The Project

A Google Cardboard VR puzzle game about colonising an abstract planet. Made at ‘Jamchester 2017’ game jam in 40 hours. Winner of ‘Best Student Team’.

My Role

Coder / Designer in a team of 4.

Project Description

The theme of the game jam was ‘Shape the Future’. Our response to this theme was a VR game where you guide a civilisation of space travellers to safe islands where they can colonise and reproduce. Islands are linked by a bridge of three cubes, each of which has some hazardous faces and some safe faces. By rotating the cubes (like a Rubik’s cube) you can create a safe path across the top, so that travellers can reach the next island. When an island is colonised, more islands and bridges appear that travellers will try to reach, which can be teleported to by the player. The game is over when all of the travellers have died.
The game was created in 40 hours at Manchester’s ‘Jamchester’ game jam. This is a largely professional game jam and was a great chance to meet inspiring people who were both judges and participants. Our team comprised of me, Simon Messer of Wee Door, and two artists who used MagicaVoxel to create a vibrant and aesthetically pleasing environment which translated brilliantly to Cardboard VR. As a result of the high quality art, intuitive gameplay, smooth VR implementation and high level of polish (for a game jam), we were awarded ‘Best Student Team’.

My Contribution

I was the sole coder on the team and as such all features were implemented by me, as well as all assets put in engine. Key features include:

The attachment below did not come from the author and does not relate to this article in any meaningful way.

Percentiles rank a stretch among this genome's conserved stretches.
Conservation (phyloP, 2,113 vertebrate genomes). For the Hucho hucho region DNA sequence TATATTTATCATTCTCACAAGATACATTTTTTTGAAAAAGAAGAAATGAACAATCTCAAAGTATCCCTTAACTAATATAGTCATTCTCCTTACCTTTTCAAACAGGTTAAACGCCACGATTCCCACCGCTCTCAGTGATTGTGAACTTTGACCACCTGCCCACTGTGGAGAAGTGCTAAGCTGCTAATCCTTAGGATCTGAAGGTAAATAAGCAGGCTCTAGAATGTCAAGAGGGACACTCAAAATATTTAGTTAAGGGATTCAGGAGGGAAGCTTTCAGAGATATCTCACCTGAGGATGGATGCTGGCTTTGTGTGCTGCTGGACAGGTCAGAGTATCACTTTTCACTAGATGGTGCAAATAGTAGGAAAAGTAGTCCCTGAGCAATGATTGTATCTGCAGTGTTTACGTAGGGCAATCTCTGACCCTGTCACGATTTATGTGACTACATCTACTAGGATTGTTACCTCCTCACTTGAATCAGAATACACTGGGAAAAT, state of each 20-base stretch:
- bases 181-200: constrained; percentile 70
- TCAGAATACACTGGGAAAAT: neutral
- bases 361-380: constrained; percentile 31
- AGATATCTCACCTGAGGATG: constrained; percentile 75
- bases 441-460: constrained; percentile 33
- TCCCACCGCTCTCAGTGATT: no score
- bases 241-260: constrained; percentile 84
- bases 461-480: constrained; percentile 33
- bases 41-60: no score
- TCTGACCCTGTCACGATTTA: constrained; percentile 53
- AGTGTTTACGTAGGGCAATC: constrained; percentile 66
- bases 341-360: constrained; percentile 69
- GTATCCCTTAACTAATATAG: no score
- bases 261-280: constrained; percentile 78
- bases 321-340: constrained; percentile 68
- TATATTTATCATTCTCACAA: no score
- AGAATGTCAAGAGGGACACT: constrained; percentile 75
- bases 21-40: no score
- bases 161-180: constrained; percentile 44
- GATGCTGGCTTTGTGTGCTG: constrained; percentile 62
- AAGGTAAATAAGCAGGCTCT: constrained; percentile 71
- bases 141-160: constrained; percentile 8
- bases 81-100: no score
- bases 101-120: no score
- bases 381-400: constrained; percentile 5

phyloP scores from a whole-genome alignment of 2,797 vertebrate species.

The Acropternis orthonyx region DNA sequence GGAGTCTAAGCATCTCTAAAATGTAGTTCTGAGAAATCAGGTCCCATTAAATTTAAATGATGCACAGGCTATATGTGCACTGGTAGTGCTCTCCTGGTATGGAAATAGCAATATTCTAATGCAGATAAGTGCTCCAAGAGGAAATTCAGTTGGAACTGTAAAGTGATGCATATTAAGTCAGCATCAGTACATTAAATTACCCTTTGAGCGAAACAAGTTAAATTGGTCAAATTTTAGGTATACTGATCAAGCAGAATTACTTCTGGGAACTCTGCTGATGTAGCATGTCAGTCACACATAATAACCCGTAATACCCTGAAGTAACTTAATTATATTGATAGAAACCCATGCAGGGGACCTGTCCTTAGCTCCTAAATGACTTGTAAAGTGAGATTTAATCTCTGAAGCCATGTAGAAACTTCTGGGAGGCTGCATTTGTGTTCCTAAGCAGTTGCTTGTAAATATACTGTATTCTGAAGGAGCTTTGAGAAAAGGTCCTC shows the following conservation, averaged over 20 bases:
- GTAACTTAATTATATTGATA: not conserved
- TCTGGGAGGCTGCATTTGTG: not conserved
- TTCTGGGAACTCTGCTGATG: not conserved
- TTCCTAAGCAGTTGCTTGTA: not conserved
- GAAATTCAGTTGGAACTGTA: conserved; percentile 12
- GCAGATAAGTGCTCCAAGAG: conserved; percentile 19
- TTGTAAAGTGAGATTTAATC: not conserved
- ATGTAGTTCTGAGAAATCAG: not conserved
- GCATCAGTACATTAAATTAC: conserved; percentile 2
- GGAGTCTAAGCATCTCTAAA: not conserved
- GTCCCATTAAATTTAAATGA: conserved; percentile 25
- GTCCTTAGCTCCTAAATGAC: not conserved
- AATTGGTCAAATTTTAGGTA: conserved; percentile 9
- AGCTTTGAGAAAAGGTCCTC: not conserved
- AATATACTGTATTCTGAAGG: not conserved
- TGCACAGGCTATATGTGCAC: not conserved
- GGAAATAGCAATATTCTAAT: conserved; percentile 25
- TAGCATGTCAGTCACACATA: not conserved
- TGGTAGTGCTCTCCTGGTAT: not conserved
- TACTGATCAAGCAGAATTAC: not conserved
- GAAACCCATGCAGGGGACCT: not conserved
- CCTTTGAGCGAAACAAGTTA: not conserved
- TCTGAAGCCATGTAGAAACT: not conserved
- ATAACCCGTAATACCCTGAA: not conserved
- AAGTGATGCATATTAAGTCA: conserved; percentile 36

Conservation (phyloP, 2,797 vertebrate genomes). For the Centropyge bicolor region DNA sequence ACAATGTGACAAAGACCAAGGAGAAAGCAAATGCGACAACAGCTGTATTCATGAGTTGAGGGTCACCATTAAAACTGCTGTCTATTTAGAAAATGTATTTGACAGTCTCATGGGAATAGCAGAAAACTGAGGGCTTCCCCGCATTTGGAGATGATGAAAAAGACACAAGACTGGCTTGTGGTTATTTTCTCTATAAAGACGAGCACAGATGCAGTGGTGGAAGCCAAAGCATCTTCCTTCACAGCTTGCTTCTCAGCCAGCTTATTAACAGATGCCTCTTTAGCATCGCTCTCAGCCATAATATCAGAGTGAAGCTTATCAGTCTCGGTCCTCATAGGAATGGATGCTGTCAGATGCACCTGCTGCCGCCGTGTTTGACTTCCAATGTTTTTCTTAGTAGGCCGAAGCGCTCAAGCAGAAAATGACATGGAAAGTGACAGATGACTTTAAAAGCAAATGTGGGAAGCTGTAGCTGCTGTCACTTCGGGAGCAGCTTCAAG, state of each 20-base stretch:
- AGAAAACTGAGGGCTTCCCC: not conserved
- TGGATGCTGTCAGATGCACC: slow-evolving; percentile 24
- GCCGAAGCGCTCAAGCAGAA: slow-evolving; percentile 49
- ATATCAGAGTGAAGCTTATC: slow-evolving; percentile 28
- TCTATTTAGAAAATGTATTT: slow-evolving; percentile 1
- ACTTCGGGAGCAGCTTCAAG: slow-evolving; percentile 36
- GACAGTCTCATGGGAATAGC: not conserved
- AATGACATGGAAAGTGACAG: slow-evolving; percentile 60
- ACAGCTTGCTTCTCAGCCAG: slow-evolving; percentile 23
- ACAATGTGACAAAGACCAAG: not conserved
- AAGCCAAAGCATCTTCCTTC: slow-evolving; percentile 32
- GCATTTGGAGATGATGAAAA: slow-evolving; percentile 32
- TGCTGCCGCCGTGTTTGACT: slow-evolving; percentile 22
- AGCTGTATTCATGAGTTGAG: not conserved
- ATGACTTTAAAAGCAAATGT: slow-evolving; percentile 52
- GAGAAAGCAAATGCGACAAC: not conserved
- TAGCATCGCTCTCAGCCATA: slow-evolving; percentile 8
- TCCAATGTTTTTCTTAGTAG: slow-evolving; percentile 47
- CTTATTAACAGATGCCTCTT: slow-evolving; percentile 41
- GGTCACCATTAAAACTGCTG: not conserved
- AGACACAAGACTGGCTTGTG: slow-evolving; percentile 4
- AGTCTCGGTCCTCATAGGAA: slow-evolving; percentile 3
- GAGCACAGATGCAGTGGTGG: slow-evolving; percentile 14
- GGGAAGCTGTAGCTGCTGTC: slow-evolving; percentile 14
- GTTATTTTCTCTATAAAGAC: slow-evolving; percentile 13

• Cardboard VR – Using Google’s gvr sdk I implemented all vr interactions. The tap to interact for rotating the cubes and tap on a teleport location to move there.
  • Procedural Islands / Bridges – The assets themselves were hand created by the artists, however they are randomly selected from a pool, when required to be placed in the scene. As the player colonises an island more islands appear at each available edge of the island. This means the map can expand infinitely in any direction.
  • General Polish – Lots of the appeal of the game comes from the feedback provided by bits of polish. This includes particle effects, smooth lerping movements, in-scene UI.

Learning Outcomes

Whilst the procedural placement of islands should theoretically allow for an infinite number, there are two current issues. After about 20 islands have been placed the framerate begins to decline, which is an unacceptable issue in VR. In addition to this, after about 10 islands in each direction the player cannot teleport further. This is also I big issue impeding the infinite nature of the game. To combat both of these issues, instead of teleporting the player to different locations, I will instead teleport the world under the player. This will also allow for islands to be culled / fogged out in a 3 or 4 radius around the player allowing infinite scalability.


Abertay Website Press Release

Devpost Page



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